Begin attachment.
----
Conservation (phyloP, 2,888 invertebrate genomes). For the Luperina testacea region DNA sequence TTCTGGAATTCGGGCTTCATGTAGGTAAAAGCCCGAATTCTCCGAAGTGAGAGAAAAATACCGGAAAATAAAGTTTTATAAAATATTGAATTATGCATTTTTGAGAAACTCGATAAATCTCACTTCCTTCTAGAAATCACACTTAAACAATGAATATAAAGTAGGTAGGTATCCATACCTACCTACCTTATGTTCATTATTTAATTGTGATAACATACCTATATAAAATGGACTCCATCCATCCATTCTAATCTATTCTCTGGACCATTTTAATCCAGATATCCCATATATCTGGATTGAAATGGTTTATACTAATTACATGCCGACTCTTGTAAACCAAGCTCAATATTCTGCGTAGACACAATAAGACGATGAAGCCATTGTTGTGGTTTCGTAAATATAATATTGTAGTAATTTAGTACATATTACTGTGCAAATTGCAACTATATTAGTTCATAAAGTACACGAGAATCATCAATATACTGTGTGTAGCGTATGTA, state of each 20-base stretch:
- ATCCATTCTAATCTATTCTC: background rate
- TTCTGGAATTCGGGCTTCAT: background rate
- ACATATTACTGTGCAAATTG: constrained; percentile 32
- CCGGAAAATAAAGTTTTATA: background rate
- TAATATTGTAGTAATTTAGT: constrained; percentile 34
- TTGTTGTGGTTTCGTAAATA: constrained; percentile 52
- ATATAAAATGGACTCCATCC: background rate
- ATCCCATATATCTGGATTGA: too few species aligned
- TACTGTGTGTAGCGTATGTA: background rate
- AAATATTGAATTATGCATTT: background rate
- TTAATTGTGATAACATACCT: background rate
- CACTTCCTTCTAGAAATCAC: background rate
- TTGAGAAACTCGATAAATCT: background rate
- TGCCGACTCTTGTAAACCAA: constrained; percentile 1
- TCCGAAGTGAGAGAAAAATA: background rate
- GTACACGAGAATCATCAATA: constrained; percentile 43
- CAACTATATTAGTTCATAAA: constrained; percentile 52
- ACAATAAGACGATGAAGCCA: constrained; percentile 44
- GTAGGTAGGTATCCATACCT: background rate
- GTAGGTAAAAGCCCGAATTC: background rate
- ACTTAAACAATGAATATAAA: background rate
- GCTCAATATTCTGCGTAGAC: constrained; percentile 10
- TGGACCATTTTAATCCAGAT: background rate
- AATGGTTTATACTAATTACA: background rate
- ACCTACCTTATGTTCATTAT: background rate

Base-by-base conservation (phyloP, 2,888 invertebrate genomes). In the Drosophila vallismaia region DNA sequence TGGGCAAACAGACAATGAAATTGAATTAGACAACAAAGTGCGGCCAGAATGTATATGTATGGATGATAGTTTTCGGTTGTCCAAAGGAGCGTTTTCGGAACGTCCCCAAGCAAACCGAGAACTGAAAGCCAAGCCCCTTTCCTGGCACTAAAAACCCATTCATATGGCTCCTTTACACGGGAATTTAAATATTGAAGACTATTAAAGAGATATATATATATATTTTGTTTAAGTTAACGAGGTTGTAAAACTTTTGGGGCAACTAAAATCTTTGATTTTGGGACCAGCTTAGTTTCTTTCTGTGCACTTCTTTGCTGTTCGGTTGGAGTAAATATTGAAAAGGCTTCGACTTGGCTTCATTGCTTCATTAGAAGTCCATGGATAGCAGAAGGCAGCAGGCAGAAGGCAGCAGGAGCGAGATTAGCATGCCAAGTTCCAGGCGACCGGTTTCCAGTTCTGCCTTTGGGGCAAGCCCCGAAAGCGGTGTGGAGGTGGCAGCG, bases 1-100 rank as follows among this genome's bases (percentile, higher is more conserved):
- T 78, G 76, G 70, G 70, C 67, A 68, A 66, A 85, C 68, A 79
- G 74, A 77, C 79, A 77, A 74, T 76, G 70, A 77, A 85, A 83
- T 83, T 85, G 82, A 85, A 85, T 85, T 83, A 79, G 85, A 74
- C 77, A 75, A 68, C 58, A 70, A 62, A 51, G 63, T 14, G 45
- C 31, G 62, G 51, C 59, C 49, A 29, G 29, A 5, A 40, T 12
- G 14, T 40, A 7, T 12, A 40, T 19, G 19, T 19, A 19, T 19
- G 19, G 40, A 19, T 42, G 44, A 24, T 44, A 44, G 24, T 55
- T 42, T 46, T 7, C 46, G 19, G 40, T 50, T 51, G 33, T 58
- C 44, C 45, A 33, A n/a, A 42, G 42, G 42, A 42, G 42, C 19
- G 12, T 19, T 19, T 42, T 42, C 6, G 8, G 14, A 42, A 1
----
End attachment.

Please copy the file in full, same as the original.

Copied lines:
Conservation (phyloP, 2,888 invertebrate genomes). For the Luperina testacea region DNA sequence TTCTGGAATTCGGGCTTCATGTAGGTAAAAGCCCGAATTCTCCGAAGTGAGAGAAAAATACCGGAAAATAAAGTTTTATAAAATATTGAATTATGCATTTTTGAGAAACTCGATAAATCTCACTTCCTTCTAGAAATCACACTTAAACAATGAATATAAAGTAGGTAGGTATCCATACCTACCTACCTTATGTTCATTATTTAATTGTGATAACATACCTATATAAAATGGACTCCATCCATCCATTCTAATCTATTCTCTGGACCATTTTAATCCAGATATCCCATATATCTGGATTGAAATGGTTTATACTAATTACATGCCGACTCTTGTAAACCAAGCTCAATATTCTGCGTAGACACAATAAGACGATGAAGCCATTGTTGTGGTTTCGTAAATATAATATTGTAGTAATTTAGTACATATTACTGTGCAAATTGCAACTATATTAGTTCATAAAGTACACGAGAATCATCAATATACTGTGTGTAGCGTATGTA, state of each 20-base stretch:
- ATCCATTCTAATCTATTCTC: background rate
- TTCTGGAATTCGGGCTTCAT: background rate
- ACATATTACTGTGCAAATTG: constrained; percentile 32
- CCGGAAAATAAAGTTTTATA: background rate
- TAATATTGTAGTAATTTAGT: constrained; percentile 34
- TTGTTGTGGTTTCGTAAATA: constrained; percentile 52
- ATATAAAATGGACTCCATCC: background rate
- ATCCCATATATCTGGATTGA: too few species aligned
- TACTGTGTGTAGCGTATGTA: background rate
- AAATATTGAATTATGCATTT: background rate
- TTAATTGTGATAACATACCT: background rate
- CACTTCCTTCTAGAAATCAC: background rate
- TTGAGAAACTCGATAAATCT: background rate
- TGCCGACTCTTGTAAACCAA: constrained; percentile 1
- TCCGAAGTGAGAGAAAAATA: background rate
- GTACACGAGAATCATCAATA: constrained; percentile 43
- CAACTATATTAGTTCATAAA: constrained; percentile 52
- ACAATAAGACGATGAAGCCA: constrained; percentile 44
- GTAGGTAGGTATCCATACCT: background rate
- GTAGGTAAAAGCCCGAATTC: background rate
- ACTTAAACAATGAATATAAA: background rate
- GCTCAATATTCTGCGTAGAC: constrained; percentile 10
- TGGACCATTTTAATCCAGAT: background rate
- AATGGTTTATACTAATTACA: background rate
- ACCTACCTTATGTTCATTAT: background rate

Base-by-base conservation (phyloP, 2,888 invertebrate genomes). In the Drosophila vallismaia region DNA sequence TGGGCAAACAGACAATGAAATTGAATTAGACAACAAAGTGCGGCCAGAATGTATATGTATGGATGATAGTTTTCGGTTGTCCAAAGGAGCGTTTTCGGAACGTCCCCAAGCAAACCGAGAACTGAAAGCCAAGCCCCTTTCCTGGCACTAAAAACCCATTCATATGGCTCCTTTACACGGGAATTTAAATATTGAAGACTATTAAAGAGATATATATATATATTTTGTTTAAGTTAACGAGGTTGTAAAACTTTTGGGGCAACTAAAATCTTTGATTTTGGGACCAGCTTAGTTTCTTTCTGTGCACTTCTTTGCTGTTCGGTTGGAGTAAATATTGAAAAGGCTTCGACTTGGCTTCATTGCTTCATTAGAAGTCCATGGATAGCAGAAGGCAGCAGGCAGAAGGCAGCAGGAGCGAGATTAGCATGCCAAGTTCCAGGCGACCGGTTTCCAGTTCTGCCTTTGGGGCAAGCCCCGAAAGCGGTGTGGAGGTGGCAGCG, bases 1-100 rank as follows among this genome's bases (percentile, higher is more conserved):
- T 78, G 76, G 70, G 70, C 67, A 68, A 66, A 85, C 68, A 79
- G 74, A 77, C 79, A 77, A 74, T 76, G 70, A 77, A 85, A 83
- T 83, T 85, G 82, A 85, A 85, T 85, T 83, A 79, G 85, A 74
- C 77, A 75, A 68, C 58, A 70, A 62, A 51, G 63, T 14, G 45
- C 31, G 62, G 51, C 59, C 49, A 29, G 29, A 5, A 40, T 12
- G 14, T 40, A 7, T 12, A 40, T 19, G 19, T 19, A 19, T 19
- G 19, G 40, A 19, T 42, G 44, A 24, T 44, A 44, G 24, T 55
- T 42, T 46, T 7, C 46, G 19, G 40, T 50, T 51, G 33, T 58
- C 44, C 45, A 33, A n/a, A 42, G 42, G 42, A 42, G 42, C 19
- G 12, T 19, T 19, T 42, T 42, C 6, G 8, G 14, A 42, A 1